Originally Posted by texaswoodworker
I hadn't heard about the bullet causing the pressure. I had always heard it was the thicker brass and slightly longer neck.
Thanks for the info Jon.
when bullets are pressed into the lands thats what causes a pressure spike. when benchresters are doing that or getting close to doing that they arent using anywhere near max loads so they retain a safe pressure level.
with military rounds they are usually at or over max saami spec to begin with as the only spec that matters to the military is what they want the average round to be.
so given the cheapness of government for awarding contracts there isnt a whoooooole lot of QC going on and you end up with bullets that weigh more than they should arent seated quite as deep as they should have an ogive a scootch longer than they should and a charge weight higher than is normal.
when you get all those factors combined in the one in a thousand round in the uber cheap surplus you got from south africa and your running em through your 223 chambered bushmaster thats taken you the better part of a year or more to wander through in many range trips with nothing going wrong all of a suddon on round 853 the magic forces of chance combined to make a really hot over long over weight out of spec round that jams into the lands and your bushmaster turns into a shrapnel device.
now on a 556 gun nothing woulda happened but the gun going bang and you get a slightly larger bit of recoil you prolly wouldnt have noticed. on a 223 chamber your going to the emergency room to have aluminum and steel removed from your hide surgically.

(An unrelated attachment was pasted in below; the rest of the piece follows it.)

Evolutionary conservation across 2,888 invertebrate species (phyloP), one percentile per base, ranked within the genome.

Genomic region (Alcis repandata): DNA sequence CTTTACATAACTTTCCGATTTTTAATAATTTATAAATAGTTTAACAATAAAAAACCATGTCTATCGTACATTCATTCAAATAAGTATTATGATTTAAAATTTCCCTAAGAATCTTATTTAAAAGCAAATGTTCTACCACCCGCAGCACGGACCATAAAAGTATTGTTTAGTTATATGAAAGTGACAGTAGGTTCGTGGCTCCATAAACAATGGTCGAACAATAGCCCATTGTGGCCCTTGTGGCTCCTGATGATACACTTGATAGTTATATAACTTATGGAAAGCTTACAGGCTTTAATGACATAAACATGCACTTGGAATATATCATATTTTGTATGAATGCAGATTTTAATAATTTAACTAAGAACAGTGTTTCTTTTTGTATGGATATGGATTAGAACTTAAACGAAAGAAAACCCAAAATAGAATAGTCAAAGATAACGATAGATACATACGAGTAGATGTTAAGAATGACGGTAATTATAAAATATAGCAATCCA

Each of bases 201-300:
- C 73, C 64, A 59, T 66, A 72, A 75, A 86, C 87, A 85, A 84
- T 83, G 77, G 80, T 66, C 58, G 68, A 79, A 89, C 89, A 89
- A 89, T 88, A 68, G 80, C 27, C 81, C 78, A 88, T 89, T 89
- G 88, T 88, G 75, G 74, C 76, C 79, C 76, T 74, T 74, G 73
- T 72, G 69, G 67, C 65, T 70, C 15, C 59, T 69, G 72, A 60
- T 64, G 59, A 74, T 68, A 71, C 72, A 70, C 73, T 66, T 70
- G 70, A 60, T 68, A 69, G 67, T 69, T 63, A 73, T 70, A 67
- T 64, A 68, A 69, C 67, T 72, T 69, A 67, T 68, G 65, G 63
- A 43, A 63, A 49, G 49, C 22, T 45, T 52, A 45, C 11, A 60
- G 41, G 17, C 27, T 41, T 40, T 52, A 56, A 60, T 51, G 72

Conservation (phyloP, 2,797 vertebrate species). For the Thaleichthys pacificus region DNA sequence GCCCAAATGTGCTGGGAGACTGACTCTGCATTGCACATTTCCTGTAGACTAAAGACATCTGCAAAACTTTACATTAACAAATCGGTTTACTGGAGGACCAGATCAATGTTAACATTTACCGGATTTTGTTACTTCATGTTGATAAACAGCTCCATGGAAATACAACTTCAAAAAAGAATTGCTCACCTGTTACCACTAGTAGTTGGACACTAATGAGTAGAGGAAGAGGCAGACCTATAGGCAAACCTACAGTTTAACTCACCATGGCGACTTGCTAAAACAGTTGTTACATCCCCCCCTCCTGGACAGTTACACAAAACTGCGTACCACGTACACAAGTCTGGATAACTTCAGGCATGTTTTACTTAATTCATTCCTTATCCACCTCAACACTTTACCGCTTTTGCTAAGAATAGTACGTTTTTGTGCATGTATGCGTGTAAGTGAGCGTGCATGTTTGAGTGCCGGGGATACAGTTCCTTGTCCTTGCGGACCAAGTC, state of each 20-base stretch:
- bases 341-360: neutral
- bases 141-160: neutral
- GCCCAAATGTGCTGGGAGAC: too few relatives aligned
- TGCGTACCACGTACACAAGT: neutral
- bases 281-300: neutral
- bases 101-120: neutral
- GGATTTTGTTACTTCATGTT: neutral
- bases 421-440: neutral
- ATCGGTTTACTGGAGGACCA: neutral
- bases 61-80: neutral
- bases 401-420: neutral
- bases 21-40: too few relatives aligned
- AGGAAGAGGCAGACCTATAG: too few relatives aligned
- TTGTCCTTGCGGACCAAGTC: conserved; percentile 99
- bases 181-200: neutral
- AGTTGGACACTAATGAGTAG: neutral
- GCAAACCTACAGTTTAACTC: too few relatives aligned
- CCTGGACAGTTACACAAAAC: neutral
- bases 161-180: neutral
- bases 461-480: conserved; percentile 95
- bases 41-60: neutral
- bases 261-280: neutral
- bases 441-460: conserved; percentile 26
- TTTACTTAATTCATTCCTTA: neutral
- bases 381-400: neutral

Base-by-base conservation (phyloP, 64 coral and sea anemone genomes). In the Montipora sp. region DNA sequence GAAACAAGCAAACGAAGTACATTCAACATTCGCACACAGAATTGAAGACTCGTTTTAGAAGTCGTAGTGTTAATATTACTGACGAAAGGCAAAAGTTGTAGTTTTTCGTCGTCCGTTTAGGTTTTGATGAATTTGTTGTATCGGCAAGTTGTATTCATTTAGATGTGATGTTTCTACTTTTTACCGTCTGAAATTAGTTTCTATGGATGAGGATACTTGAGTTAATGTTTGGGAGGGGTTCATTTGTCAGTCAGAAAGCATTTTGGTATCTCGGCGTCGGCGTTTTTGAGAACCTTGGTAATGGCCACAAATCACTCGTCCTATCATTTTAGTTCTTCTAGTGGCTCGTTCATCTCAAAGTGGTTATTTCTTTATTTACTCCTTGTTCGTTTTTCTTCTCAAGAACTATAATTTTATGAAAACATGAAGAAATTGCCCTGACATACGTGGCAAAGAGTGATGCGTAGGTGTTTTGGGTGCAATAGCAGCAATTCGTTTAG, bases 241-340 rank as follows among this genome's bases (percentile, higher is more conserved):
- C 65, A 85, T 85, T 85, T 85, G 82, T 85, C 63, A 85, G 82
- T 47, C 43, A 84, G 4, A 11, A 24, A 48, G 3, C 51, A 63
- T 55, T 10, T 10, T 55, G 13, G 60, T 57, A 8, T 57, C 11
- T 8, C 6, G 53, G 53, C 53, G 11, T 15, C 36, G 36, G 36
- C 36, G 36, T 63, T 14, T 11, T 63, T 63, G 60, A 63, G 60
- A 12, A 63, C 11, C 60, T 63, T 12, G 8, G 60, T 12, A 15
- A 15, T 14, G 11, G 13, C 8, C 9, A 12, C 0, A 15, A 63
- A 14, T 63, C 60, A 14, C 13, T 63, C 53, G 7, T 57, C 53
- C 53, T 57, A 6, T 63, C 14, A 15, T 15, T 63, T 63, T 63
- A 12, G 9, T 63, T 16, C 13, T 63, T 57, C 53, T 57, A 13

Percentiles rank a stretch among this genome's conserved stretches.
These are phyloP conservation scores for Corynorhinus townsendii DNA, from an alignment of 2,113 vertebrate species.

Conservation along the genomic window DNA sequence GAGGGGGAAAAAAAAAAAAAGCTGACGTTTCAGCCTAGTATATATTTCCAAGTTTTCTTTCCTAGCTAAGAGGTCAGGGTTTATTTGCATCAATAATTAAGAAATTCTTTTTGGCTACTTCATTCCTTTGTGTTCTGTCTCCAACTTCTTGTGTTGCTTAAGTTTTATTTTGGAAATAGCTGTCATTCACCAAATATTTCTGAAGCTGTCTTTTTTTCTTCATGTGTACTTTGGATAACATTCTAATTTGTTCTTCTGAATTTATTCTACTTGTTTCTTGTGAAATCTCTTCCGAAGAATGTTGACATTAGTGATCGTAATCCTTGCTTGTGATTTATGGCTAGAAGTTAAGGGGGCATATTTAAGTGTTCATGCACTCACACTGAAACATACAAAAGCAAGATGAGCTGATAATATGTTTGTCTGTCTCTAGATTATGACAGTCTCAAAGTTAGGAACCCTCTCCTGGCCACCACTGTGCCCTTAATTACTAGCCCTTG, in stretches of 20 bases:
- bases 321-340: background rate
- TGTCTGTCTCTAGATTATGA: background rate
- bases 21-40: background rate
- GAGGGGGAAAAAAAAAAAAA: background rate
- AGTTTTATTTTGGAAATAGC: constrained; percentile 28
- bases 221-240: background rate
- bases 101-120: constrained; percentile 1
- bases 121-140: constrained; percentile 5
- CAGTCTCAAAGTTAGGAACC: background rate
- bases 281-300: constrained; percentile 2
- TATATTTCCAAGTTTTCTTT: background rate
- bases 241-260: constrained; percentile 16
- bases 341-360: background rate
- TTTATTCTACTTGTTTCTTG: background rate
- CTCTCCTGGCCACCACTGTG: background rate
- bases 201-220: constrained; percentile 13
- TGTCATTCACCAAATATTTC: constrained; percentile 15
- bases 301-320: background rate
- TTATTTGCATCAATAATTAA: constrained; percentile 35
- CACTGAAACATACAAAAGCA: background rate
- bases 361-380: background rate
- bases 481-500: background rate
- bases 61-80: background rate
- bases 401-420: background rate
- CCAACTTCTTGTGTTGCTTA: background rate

its not just one factor thats the difference in 556 vs 223 altho most folks oversimplify and blame just the brass. all the factors in and of themselves arent the sole cause of kabooms with 223 firing 556 its the combination in JUST the wrong way that turns it into a bomb. lots of folks who shoot 556 out of 223 and claim to do just fine is simply because they havent come across that magic round yet...
as a reloader you CANNOT use surplus pulled military bullets in your 223 chamber for handloading WITHOUT knowing your OAL to the lands and what the longest ogive is on the surplus pulled bullets your using. whis is true of using any heavy hunting bullet in a 223 chamber. you REALLY need to have a chamber gage that measures the distance to the lands and then a gage that measures from the base of the cartrridge to the front of the ogive so you dont hit the lands.
the SAME problem and factors are true for 7.62x51 and 308 winchester except reversed with the notable exception of the FN scar17. it is safe to fire and use 308 winchester loads and all bullets and saami spec charge weights and load lengths in the FN scar17 even though the barrel is stamped 7.62x51 their chambers are actually cut to 308winchester spec in order to utilize the heavy 175+ grain smk
personally i wish manufacturers would drop the 7.62x51 and 223 chambers and stick with 556/wylde and 308 chambers. would make us all safer with no loss in available accurate barrels.